Montana Farm Bureau opposes overzealous river control initiative I-191

Wednesday, May 11, 2022

BOZEMAN, May 9 – The Montana Farm Bureau has joined more than 50 groups in opposing I-191 which would subject large stretches of the Gallatin and Madison rivers to the same strict regulations currently found only in national parks and wilderness areas. The result would restrict ranchers from watering livestock and farmers from irrigating, as well as stop most other activities in or around the rivers.

“Our organization has a real concern about I-191 because not only would it keep our state’s farmers and ranchers from growing crops and caring for their animals, but it would devalue neighboring property, prohibit road and bridge maintenance, shut down an entire area of Gallatin County to affordable housing development, and undermine current environmental restoration efforts,” noted MFBF Executive Vice President John Youngberg.

He explained that Montana has some of the strongest water quality laws in the country, but I-191 would circumvent the existing laws and process by overriding the protections that Montanans worked together to put in place.

“Under I-191, Montana Department of Environmental Quality would be prohibited from approving a permit for any new or increased discharge that causes a change in water quality, including only a temporary change. I-191’s sponsors tried before to shut down activity on these rivers, but they were denied by the Board of Environmental Review and the Montana courts,” Youngberg said. “Now they are attempting to set a new precedent that could be used on waterbodies throughout the state. This initiative undermines controls that have been set in place and tosses out any collaboration of groups who worked for years to protect the water. I-191 ignores input from local Montanans who have to live with the consequences of a rule developed by environmental extremists.”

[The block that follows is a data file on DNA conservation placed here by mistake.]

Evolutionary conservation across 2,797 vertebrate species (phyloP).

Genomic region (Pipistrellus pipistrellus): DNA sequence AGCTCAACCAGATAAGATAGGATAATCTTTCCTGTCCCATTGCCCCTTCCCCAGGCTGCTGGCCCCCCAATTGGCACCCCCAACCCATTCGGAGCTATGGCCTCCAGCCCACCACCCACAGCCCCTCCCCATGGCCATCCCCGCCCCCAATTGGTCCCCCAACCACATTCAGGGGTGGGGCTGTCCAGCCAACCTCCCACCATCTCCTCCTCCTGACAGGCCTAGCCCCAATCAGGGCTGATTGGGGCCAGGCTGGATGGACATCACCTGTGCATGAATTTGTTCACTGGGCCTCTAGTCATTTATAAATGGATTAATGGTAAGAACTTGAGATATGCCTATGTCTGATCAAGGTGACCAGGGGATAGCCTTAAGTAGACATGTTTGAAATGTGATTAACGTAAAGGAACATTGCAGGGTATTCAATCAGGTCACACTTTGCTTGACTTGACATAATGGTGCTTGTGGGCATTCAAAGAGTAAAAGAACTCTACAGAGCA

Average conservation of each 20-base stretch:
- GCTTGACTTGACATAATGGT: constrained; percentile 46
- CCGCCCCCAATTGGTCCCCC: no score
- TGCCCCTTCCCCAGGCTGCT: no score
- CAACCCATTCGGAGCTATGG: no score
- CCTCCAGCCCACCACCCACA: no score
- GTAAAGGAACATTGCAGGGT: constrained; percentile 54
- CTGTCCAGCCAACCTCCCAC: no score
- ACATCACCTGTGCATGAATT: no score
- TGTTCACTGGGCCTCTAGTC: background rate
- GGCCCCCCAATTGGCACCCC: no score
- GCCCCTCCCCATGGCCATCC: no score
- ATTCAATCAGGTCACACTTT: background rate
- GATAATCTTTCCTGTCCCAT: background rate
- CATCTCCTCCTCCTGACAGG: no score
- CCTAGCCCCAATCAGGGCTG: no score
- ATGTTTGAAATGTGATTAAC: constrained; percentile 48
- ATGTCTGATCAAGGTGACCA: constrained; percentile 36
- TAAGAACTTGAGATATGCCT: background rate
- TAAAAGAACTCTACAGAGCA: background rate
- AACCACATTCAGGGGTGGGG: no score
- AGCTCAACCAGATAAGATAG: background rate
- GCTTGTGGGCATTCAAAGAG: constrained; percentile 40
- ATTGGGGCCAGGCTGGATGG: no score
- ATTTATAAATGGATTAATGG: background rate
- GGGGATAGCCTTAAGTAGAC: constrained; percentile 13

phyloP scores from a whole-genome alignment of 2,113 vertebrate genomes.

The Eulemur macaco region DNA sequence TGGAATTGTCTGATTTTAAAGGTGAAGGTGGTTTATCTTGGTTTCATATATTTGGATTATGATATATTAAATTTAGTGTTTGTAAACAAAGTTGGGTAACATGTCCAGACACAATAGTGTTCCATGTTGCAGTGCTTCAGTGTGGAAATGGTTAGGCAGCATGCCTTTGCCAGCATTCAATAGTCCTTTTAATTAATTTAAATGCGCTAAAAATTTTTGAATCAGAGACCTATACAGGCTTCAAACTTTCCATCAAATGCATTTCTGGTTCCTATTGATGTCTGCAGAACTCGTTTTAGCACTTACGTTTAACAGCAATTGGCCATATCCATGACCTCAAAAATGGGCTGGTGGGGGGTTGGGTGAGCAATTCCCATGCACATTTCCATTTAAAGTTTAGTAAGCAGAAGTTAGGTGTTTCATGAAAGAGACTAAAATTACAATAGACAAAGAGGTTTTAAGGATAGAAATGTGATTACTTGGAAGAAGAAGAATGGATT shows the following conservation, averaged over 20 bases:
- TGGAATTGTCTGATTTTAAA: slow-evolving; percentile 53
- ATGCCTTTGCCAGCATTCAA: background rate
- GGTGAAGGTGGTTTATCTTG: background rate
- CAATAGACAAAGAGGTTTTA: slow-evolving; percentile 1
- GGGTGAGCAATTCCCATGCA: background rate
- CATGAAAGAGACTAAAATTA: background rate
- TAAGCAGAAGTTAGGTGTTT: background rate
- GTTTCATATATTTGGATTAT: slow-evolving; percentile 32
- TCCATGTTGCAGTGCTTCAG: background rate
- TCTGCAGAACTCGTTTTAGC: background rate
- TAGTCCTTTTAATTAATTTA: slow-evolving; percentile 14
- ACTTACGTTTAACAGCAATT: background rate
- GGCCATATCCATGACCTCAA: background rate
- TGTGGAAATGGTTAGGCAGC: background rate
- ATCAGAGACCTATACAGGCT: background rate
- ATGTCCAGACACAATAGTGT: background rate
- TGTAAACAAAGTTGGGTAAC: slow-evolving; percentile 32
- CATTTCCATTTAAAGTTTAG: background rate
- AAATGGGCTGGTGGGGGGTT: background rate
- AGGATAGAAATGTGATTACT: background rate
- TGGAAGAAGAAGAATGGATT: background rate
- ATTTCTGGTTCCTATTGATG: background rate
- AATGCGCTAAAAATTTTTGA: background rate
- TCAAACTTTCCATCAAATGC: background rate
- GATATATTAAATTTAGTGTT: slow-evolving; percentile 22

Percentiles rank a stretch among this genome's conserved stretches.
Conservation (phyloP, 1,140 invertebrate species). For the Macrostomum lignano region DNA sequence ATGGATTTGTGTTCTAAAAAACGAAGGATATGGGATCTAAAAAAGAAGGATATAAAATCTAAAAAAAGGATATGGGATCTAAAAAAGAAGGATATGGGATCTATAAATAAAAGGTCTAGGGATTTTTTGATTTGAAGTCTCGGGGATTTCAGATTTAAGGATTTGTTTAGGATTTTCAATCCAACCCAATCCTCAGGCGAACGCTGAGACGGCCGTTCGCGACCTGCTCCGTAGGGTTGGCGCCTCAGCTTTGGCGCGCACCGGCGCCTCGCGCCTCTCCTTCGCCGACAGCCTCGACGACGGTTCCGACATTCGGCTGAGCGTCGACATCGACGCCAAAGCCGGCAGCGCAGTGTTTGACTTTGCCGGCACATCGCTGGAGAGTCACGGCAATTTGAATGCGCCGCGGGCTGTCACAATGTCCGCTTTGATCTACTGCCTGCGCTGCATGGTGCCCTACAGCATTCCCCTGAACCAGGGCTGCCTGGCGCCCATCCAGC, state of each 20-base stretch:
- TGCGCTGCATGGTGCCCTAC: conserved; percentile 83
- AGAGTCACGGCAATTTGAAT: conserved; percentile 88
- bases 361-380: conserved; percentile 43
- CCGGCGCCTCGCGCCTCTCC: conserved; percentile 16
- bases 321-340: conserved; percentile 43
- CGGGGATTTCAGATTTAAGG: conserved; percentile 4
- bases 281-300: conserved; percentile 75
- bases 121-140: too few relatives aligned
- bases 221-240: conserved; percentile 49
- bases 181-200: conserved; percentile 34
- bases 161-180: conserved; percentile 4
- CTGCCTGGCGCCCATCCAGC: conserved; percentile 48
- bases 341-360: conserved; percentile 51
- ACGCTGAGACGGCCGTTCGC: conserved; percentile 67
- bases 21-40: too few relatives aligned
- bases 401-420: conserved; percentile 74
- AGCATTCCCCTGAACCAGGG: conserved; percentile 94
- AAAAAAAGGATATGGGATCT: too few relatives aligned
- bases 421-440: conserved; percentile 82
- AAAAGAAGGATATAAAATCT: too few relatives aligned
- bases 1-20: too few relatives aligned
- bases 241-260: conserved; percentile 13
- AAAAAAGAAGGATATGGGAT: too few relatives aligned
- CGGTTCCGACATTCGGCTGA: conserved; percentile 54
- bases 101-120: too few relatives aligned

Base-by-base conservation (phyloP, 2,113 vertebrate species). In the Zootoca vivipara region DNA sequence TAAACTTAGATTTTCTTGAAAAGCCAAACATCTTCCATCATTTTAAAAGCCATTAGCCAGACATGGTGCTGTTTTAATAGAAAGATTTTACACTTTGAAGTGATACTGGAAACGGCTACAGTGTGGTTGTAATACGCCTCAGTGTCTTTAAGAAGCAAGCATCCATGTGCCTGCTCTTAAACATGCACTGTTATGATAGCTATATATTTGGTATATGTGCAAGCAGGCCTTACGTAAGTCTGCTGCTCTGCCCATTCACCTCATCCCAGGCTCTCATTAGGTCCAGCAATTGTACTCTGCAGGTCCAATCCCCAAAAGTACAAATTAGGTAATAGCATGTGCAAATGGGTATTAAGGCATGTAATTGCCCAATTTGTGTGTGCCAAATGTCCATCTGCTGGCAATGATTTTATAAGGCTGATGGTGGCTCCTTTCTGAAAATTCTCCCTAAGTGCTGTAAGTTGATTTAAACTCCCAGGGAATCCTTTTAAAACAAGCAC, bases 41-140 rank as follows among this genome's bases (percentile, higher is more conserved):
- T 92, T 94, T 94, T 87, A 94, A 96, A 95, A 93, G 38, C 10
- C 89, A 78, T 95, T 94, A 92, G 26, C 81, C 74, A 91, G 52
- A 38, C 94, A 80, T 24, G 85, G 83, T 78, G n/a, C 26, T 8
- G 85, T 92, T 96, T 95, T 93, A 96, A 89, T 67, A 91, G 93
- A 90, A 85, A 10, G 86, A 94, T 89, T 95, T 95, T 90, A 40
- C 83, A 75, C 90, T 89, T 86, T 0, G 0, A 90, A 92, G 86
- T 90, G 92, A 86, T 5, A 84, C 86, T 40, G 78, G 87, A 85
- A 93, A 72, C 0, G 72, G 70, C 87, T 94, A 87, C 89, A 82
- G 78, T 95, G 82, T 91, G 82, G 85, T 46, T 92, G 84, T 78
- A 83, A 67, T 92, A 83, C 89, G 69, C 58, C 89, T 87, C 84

Youngberg noted that the initiative would hurt Montana’s economy by halting agricultural activity, preventing anglers from enjoying the rivers, and stopping any bridge or road repair in the vicinity of the rivers.

“If approached by someone trying to get I-191 on the ballot, please decline to sign,” Youngberg concluded.

For more information visit www.stopi191.com.

Montana Farm Bureau press release

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